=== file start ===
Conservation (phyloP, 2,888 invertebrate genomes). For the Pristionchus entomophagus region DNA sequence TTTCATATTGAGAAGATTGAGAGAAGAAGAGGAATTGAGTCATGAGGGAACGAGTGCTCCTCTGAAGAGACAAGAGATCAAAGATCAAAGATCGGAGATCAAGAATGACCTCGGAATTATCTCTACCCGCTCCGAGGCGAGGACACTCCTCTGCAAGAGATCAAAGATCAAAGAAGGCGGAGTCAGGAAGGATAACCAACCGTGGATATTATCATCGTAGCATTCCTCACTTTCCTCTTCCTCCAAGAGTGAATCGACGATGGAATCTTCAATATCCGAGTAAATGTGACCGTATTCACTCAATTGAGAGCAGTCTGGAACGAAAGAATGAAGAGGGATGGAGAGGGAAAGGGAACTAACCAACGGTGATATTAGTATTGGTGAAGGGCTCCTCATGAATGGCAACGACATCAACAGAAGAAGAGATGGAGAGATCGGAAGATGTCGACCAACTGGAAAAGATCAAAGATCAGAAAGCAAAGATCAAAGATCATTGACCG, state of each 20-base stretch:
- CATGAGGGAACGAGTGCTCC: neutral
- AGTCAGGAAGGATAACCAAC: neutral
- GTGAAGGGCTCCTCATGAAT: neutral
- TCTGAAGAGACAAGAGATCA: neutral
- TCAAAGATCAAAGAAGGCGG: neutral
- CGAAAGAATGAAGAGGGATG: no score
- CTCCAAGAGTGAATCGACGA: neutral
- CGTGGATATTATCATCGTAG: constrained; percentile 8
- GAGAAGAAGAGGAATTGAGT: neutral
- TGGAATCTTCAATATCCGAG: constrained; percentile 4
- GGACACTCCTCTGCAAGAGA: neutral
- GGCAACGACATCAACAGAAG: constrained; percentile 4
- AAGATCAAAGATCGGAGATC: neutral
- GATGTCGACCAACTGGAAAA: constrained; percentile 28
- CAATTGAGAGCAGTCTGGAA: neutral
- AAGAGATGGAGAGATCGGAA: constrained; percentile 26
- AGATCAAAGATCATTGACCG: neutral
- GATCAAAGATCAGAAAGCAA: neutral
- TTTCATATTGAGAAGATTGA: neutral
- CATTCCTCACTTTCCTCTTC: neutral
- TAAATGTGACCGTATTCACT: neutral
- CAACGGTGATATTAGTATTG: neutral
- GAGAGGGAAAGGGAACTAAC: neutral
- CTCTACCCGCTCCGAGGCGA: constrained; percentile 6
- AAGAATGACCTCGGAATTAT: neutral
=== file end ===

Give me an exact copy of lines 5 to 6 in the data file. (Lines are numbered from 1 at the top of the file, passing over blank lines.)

- TCTGAAGAGACAAGAGATCA: neutral
- TCAAAGATCAAAGAAGGCGG: neutral